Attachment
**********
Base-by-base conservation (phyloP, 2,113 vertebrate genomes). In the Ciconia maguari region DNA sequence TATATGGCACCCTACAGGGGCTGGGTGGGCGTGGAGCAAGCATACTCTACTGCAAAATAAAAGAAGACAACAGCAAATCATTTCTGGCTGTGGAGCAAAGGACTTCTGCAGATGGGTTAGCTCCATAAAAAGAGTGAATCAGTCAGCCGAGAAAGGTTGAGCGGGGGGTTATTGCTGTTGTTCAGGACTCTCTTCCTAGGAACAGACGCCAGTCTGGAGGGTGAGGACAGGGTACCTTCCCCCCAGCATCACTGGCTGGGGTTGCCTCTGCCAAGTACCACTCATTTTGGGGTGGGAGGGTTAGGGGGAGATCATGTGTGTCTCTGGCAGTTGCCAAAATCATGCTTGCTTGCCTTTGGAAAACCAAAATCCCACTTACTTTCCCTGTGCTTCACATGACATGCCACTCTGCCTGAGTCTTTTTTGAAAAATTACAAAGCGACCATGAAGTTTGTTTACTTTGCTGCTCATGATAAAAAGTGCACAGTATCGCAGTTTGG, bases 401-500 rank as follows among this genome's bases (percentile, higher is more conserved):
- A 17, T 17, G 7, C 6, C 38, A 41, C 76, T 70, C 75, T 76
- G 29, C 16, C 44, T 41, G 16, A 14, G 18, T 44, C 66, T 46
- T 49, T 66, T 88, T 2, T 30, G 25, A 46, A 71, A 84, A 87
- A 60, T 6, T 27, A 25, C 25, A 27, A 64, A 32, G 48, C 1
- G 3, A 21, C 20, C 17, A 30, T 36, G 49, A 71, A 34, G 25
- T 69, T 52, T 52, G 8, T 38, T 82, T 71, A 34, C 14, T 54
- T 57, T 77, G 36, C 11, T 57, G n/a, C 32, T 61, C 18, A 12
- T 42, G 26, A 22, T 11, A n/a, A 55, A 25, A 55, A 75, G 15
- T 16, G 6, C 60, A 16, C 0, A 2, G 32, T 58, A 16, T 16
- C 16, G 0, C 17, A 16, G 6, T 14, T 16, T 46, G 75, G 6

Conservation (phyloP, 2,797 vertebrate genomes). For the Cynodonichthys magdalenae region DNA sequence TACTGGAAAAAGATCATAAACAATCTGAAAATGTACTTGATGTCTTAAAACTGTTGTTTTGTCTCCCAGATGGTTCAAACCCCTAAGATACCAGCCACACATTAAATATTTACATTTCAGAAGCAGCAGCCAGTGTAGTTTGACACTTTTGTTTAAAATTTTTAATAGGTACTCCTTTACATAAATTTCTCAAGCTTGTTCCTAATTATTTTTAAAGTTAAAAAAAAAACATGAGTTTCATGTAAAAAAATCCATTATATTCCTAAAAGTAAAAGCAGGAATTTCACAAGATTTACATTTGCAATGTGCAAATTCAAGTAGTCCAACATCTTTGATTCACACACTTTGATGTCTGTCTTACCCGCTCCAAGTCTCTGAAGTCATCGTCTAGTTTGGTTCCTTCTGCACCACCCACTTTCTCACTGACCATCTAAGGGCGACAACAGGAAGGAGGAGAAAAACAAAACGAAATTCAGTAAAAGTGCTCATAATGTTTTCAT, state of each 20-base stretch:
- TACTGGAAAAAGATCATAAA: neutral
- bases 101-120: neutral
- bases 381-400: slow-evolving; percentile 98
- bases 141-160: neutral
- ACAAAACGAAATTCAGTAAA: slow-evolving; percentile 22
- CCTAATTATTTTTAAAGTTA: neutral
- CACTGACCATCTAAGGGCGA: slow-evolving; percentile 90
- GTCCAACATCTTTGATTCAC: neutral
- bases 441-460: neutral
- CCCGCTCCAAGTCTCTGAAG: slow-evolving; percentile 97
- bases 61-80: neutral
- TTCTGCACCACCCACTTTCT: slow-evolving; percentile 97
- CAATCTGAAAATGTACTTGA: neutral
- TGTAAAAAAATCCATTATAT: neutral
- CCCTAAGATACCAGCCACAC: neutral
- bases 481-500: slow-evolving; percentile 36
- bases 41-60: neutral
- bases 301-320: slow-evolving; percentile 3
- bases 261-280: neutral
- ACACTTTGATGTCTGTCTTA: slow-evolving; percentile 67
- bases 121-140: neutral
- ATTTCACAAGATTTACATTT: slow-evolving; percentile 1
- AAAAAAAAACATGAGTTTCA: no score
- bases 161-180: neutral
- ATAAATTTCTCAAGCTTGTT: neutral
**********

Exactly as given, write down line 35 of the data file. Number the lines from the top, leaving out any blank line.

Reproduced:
- AAAAAAAAACATGAGTTTCA: no score